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Vanua economy ‘key to a better Fiji’
8:30 pm GMT+12, 13/06/2018, Fiji

By Lusi Banuve
 
A call has been made for the strengthening of the ‘Vanua’ economy in the villages and its importance in the framework of indigenous living.
 
And former secondary school Principal and author on indigenous living, Ratu Semi Seruvakula, said that with the ever-evolving world we live in today, the need to teach and show this way of living to the younger generation is now at an all-time high.
 
“Vanua Economy is about a relationship of care and support in the vanua and among kinsmen.” Ratu Semi told the conference, an initiative of a partnership between the University of the South Pacific, Fiji National University, Pacific Theological College and the Pacific Islands Association of Non-Governmental Organisation (PIANGO), which aims to revive traditional knowledge as the answer to the social problems brought on by westernisation.
 
“Our economy differs from money economy. Ours is not about figures or about profit and increase in income. Our economy is about sharing things with each other.
 
“Such concepts as veidovi, solisoli, loloma, veiqaravi, are revered and respected and are deemed more noble and worthy of praise compared to hoarders who do not distribute their rich.” he said.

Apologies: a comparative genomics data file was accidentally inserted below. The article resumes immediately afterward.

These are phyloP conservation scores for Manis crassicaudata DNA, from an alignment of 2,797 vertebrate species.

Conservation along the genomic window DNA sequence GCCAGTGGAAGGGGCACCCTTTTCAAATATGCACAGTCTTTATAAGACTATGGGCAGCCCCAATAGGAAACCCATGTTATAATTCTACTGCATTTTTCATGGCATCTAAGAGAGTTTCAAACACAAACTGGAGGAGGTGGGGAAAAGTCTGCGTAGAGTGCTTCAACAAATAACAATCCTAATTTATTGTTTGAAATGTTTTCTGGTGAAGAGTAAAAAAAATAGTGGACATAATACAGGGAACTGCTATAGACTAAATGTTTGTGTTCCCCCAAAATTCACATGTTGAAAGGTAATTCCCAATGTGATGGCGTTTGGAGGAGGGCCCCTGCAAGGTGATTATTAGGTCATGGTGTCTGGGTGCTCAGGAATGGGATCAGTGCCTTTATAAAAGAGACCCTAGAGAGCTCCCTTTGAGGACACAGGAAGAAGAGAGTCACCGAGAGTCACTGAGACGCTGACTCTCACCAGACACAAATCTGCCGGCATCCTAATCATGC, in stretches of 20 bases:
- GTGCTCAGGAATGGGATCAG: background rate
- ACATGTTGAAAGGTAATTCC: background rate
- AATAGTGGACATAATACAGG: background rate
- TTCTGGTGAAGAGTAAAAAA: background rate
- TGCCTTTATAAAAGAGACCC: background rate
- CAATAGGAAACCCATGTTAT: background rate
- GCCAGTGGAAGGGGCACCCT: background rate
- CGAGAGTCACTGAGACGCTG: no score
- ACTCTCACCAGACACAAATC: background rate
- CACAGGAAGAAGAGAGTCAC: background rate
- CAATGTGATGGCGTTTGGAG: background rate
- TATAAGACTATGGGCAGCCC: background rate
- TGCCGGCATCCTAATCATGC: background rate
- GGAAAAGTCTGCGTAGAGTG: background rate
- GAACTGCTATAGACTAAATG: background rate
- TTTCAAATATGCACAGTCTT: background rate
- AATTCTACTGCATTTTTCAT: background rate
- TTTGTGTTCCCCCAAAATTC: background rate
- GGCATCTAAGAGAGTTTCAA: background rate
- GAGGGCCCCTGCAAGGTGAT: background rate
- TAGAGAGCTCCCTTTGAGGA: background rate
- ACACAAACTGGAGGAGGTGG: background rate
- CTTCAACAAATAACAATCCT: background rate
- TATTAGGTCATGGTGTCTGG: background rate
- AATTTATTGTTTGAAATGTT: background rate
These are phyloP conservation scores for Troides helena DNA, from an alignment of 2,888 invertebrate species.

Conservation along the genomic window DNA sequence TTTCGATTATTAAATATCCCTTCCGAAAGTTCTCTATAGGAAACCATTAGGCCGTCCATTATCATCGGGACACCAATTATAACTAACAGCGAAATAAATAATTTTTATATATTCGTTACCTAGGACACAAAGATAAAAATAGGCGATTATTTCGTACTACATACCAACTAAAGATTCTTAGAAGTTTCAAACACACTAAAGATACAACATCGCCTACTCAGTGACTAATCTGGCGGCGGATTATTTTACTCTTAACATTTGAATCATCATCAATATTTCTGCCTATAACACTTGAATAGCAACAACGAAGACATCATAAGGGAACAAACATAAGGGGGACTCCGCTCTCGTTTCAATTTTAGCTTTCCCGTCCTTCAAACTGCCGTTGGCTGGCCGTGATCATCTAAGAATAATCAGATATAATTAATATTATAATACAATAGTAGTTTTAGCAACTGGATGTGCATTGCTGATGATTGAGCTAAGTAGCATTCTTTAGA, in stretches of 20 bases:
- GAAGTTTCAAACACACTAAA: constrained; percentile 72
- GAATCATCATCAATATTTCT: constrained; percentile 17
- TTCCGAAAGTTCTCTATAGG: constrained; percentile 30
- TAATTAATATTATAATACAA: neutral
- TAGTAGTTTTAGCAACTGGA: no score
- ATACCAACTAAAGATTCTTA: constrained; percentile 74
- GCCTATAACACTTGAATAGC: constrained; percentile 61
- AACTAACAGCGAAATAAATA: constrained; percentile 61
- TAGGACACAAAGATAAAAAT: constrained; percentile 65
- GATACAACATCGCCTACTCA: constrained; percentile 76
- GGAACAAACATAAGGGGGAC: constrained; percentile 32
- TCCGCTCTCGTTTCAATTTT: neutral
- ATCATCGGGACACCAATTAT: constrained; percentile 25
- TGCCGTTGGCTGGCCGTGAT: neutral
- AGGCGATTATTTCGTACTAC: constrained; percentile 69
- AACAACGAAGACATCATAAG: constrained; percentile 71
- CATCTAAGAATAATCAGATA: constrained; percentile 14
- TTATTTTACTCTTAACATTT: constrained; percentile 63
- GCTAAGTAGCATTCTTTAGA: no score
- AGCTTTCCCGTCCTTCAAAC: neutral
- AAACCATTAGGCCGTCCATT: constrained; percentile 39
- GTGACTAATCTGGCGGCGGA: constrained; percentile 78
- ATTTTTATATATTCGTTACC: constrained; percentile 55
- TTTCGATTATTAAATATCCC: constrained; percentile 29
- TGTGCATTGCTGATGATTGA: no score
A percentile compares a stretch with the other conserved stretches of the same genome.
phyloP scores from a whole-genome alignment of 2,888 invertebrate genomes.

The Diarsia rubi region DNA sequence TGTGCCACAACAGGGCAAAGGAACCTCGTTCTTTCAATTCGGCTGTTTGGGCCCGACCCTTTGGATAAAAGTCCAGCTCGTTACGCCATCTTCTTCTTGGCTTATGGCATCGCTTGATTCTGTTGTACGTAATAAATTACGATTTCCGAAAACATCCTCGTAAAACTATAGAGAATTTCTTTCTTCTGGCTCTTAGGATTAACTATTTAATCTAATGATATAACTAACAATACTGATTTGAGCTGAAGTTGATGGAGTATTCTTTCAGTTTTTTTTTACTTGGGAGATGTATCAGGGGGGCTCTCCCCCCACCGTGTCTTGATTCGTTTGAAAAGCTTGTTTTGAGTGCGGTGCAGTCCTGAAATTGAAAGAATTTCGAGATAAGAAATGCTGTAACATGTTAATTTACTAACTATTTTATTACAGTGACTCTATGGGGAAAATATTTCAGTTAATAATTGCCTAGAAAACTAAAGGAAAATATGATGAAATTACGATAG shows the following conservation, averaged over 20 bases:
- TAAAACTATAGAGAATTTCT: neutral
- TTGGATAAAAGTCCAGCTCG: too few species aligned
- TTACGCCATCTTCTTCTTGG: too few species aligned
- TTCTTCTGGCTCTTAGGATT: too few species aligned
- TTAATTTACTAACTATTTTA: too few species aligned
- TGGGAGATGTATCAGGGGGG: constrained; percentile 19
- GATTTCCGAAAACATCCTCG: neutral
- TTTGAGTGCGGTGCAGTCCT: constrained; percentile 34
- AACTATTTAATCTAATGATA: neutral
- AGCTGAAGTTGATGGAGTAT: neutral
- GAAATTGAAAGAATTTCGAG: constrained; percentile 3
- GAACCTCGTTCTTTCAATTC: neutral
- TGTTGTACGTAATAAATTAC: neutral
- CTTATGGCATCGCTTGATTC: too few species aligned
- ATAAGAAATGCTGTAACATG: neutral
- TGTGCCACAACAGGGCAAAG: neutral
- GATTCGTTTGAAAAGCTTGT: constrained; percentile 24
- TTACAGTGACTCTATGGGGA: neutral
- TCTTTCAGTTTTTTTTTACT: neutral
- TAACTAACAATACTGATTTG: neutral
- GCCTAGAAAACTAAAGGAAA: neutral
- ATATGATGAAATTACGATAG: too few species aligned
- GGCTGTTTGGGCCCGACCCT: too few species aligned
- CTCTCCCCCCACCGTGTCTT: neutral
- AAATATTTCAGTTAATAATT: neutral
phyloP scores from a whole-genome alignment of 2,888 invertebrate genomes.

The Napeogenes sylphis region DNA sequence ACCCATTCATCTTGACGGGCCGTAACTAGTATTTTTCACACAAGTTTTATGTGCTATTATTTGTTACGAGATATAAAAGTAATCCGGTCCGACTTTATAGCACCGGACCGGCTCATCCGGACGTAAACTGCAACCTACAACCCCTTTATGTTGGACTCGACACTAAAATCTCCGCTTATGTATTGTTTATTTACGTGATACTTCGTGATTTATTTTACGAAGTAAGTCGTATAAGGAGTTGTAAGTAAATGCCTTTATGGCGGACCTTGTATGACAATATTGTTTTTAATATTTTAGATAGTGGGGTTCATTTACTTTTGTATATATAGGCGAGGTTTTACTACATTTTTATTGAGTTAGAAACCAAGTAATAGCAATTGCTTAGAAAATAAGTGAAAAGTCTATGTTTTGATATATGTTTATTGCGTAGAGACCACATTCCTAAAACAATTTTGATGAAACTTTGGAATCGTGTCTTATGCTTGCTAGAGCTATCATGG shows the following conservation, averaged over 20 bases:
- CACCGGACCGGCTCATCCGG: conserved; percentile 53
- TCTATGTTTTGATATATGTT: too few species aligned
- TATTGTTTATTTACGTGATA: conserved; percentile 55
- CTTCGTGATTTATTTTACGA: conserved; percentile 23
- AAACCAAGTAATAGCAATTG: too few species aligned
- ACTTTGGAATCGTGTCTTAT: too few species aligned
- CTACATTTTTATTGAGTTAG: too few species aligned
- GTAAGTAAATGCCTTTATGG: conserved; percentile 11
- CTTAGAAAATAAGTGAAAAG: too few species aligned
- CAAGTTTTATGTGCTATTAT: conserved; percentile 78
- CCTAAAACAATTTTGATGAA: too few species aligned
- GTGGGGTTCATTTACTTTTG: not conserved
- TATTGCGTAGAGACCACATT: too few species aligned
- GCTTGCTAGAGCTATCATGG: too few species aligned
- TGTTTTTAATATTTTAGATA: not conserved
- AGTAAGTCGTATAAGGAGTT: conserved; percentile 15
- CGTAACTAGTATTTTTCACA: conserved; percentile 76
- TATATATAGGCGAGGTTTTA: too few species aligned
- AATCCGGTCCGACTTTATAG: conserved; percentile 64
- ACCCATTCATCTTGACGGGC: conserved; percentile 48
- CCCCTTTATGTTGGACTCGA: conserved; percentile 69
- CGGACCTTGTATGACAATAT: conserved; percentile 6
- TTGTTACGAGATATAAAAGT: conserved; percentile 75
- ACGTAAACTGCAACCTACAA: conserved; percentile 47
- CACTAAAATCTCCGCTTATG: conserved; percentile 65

The Sau mai Nasautoka from the chiefly village of Nasautoka in Wainibuka in Tailevu said that such practices included one of sharing and looking out for one another.
 
“We always share our resources. Our economy is not about figures or about profit and increase in income. Our economy is about sharing things with each other.”
 
“Our people go to funeral gatherings to manifest their bereavement for the death of a close relative through the offering of mats, tapa, tabua (whale’s tooth), cash, dalo, kumala, fish, pigs, cows (bulumakau). Only a few of those mats and tapa will be buried with the dead.”
 
“Only a part of the food, kakana dina and the kena icoi will be used for lunch. What is left over will be shared amongst the relatives who come to the funeral.  What is important here is not so much about the enormity of the offerings that is left over but more about how much of that will be shared to all the people who contributed in kind or cash to the funeral. The elders of the clan would want to ensure that more of what’s left be shared to their relatives who come from other villages.”
 
“They think more about the lives of others and little about themselves. What is paramount to them is the maintaining of harmonious relationship and blood ties including relationship with the vanua.”
 
“To them, the vanua is the chief, the people, the land, the sea, the animals, the fish, the birds and the sky. The elders always speak to the younger generation against the evil of selfishness when dealing with the sharing of the resources.”
 
Ratu Semi spoke of his village and how they are trying to instill these synonymous ways of living in their own village.
 
“The   vanua of Nasautoka according to the elders will be put to shame if the people who share the resources only think of themselves, buroburogo, without thinking of the consequences to the vanua that always tries to foster better and harmonious relations amongst its people.”.
 
 Lusi Banuve is the communications support officer for PIANGO

SOURCE: PIANGO/PACNEWS


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